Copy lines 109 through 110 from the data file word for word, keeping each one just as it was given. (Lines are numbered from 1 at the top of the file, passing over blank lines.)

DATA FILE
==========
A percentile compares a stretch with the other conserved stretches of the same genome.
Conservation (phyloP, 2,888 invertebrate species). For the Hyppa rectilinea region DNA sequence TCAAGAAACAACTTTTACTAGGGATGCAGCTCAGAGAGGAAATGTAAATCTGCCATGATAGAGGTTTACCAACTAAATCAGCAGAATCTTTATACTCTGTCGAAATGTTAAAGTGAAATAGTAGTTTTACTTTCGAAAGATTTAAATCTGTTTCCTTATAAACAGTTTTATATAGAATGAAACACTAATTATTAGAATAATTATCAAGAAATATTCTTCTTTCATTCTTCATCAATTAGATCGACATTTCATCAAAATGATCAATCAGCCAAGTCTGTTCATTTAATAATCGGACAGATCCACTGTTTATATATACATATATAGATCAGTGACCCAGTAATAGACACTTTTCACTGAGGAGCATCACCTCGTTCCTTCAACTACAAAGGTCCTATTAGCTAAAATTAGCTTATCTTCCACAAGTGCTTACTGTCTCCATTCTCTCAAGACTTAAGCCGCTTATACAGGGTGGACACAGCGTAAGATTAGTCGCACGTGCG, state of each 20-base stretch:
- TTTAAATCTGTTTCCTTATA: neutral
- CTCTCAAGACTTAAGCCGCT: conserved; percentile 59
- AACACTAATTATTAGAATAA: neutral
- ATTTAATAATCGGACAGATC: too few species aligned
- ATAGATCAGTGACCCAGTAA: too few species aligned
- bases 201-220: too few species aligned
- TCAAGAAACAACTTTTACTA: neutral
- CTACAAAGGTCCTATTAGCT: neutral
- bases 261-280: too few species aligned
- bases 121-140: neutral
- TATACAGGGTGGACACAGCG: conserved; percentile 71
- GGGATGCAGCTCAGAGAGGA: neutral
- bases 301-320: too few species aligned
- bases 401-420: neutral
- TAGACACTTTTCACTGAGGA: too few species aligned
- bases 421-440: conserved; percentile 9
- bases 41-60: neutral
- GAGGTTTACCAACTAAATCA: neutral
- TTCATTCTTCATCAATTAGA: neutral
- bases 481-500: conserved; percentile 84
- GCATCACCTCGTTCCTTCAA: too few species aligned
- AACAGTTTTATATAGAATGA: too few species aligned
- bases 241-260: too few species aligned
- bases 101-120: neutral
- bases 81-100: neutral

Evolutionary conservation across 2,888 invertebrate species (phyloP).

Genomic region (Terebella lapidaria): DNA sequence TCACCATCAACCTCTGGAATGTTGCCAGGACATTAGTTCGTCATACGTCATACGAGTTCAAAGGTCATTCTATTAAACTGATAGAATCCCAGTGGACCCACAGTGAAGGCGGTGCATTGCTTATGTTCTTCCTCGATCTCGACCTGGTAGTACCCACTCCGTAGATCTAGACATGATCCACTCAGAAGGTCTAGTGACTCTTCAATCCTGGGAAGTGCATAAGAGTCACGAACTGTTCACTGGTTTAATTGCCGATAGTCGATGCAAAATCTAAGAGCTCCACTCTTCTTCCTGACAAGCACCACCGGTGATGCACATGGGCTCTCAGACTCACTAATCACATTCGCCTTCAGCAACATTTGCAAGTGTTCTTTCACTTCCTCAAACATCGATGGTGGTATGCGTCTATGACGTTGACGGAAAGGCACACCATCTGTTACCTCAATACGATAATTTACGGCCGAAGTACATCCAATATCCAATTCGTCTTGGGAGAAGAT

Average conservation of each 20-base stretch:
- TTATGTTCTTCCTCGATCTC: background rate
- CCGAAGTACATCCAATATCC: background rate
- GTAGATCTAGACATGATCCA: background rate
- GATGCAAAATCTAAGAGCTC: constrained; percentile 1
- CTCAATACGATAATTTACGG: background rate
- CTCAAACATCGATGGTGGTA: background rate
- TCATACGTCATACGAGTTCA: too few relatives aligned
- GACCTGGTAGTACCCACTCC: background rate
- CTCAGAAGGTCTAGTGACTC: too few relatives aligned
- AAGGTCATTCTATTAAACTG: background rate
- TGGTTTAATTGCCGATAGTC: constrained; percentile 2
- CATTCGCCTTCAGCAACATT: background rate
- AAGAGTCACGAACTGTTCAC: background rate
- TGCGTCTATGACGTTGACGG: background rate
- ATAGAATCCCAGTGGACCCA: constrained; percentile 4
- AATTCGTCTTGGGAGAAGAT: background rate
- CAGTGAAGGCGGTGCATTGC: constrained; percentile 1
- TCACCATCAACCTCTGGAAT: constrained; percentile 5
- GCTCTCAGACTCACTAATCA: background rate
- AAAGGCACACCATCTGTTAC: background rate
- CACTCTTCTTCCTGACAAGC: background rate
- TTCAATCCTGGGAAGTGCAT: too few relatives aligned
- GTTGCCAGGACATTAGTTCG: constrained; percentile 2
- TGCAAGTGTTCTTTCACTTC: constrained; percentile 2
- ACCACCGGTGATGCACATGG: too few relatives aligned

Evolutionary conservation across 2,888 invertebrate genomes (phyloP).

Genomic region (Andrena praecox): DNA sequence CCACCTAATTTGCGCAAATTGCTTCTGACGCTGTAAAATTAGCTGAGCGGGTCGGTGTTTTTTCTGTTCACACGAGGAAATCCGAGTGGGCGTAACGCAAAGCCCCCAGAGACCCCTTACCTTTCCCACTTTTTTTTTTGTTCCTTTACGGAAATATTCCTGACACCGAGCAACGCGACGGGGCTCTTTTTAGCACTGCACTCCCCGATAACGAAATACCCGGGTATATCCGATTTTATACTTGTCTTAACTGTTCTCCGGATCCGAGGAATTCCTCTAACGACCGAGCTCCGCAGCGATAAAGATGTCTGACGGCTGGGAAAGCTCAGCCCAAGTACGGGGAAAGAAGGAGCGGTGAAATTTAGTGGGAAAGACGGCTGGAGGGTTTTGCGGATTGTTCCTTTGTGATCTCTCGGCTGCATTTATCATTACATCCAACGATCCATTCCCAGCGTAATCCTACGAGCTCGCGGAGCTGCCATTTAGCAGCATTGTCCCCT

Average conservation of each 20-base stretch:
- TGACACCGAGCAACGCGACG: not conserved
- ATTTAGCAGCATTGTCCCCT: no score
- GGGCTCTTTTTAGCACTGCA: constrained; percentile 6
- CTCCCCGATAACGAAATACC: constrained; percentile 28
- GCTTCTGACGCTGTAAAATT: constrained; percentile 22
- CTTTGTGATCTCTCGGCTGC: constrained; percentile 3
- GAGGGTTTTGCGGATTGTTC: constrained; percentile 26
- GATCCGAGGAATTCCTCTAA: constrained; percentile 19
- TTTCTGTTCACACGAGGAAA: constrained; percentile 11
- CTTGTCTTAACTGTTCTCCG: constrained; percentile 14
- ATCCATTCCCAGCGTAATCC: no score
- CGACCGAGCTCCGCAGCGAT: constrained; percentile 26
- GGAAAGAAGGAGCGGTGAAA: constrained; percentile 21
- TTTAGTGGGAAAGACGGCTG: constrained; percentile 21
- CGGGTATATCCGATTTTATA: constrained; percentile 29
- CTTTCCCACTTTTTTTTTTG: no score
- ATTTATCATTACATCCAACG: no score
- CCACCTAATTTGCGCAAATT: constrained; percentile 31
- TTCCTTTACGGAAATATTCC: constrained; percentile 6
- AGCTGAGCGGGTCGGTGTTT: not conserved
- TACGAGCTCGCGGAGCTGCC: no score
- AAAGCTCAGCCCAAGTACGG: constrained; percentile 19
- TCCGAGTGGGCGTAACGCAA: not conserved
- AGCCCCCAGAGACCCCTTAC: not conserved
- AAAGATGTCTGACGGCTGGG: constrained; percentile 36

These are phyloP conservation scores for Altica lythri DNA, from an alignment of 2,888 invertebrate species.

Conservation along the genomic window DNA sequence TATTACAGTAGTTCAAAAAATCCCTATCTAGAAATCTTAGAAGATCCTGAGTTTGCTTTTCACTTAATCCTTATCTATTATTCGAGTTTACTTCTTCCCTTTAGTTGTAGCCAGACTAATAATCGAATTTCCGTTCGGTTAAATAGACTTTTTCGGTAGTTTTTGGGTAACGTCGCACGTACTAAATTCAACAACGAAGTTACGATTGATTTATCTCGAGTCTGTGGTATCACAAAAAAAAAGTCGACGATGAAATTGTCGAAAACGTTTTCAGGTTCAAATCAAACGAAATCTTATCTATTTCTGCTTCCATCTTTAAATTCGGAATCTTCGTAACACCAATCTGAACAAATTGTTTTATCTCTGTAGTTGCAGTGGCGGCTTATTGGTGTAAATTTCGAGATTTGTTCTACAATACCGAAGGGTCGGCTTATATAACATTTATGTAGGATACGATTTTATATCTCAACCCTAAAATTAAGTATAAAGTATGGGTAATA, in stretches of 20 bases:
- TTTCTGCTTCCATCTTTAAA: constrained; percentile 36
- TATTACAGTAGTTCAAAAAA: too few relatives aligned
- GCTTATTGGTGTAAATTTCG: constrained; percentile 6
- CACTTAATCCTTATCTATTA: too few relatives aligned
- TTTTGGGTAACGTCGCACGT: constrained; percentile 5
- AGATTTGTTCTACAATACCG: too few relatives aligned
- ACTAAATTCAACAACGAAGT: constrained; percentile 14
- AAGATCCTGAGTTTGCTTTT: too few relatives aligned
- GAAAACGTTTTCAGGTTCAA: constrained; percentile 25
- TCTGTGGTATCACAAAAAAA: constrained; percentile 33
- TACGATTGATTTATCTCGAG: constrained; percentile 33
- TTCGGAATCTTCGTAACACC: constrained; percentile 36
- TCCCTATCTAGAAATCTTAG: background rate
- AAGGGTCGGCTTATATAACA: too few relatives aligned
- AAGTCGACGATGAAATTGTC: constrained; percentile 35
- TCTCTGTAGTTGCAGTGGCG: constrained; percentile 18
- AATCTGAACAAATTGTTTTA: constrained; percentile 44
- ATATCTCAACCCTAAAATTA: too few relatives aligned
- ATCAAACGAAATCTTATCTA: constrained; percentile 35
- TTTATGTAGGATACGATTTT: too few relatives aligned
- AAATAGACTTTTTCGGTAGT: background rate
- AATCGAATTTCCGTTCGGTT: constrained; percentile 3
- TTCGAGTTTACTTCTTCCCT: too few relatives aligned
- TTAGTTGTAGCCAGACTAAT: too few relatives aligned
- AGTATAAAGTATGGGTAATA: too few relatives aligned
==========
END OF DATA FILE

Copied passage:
- TTAGTTGTAGCCAGACTAAT: too few relatives aligned
- AGTATAAAGTATGGGTAATA: too few relatives aligned